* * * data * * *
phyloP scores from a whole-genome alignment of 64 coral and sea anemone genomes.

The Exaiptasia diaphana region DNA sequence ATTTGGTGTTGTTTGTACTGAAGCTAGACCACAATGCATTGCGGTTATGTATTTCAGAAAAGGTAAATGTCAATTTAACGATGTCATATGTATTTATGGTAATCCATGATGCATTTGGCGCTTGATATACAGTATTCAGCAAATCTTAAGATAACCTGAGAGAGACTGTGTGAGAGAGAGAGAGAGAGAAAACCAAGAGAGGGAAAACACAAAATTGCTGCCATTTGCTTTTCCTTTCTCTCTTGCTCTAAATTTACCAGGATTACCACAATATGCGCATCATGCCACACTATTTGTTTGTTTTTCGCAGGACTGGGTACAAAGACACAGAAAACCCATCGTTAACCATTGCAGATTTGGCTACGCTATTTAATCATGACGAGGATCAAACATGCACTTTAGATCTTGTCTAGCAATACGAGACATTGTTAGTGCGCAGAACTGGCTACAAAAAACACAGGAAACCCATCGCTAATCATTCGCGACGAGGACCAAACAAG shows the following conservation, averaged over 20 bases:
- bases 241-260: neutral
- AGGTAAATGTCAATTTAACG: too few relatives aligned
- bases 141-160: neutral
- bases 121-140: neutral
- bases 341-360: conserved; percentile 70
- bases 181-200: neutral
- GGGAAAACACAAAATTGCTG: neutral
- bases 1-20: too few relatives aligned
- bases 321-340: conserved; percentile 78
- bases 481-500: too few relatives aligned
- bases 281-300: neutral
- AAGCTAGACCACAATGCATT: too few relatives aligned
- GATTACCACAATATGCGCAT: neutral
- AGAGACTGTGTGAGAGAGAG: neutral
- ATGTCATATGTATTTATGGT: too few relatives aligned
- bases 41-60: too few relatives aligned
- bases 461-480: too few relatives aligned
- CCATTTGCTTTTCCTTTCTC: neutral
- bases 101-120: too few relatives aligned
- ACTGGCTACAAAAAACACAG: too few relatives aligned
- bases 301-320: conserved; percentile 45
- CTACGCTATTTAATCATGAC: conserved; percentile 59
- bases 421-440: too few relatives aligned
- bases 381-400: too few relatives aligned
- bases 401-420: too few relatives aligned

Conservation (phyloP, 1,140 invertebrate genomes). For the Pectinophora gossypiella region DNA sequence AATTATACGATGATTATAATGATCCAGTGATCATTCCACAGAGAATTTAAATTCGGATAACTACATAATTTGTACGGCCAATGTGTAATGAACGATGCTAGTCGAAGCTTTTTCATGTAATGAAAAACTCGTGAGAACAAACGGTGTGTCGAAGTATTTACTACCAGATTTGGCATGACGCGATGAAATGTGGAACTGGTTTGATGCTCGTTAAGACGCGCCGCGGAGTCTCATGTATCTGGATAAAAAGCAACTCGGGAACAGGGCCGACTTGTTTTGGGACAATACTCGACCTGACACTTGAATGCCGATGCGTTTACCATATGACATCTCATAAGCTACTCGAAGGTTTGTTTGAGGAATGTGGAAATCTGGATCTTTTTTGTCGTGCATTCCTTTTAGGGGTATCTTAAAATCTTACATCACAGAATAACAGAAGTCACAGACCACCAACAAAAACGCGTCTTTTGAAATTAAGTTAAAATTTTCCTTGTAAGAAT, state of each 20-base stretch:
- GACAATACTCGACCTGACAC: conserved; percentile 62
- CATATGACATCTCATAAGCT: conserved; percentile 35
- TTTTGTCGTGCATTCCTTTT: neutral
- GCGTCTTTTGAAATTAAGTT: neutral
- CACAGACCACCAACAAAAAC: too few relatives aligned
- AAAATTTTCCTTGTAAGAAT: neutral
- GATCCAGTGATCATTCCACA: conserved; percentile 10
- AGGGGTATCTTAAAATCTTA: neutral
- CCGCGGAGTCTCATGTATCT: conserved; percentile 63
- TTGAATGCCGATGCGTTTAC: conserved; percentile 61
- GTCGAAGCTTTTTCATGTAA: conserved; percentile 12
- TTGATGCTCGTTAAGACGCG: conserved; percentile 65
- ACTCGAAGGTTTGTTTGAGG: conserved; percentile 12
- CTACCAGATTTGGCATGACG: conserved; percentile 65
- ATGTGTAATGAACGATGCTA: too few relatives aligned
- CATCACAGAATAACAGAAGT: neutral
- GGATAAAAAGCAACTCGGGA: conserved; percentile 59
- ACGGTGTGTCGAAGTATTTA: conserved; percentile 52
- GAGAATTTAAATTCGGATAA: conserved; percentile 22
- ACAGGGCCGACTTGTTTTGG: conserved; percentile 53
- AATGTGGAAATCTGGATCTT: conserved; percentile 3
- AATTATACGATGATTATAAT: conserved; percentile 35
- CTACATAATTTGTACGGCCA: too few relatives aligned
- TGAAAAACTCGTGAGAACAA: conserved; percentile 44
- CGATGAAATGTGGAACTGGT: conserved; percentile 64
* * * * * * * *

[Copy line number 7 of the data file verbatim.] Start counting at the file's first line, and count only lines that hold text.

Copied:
- bases 341-360: conserved; percentile 70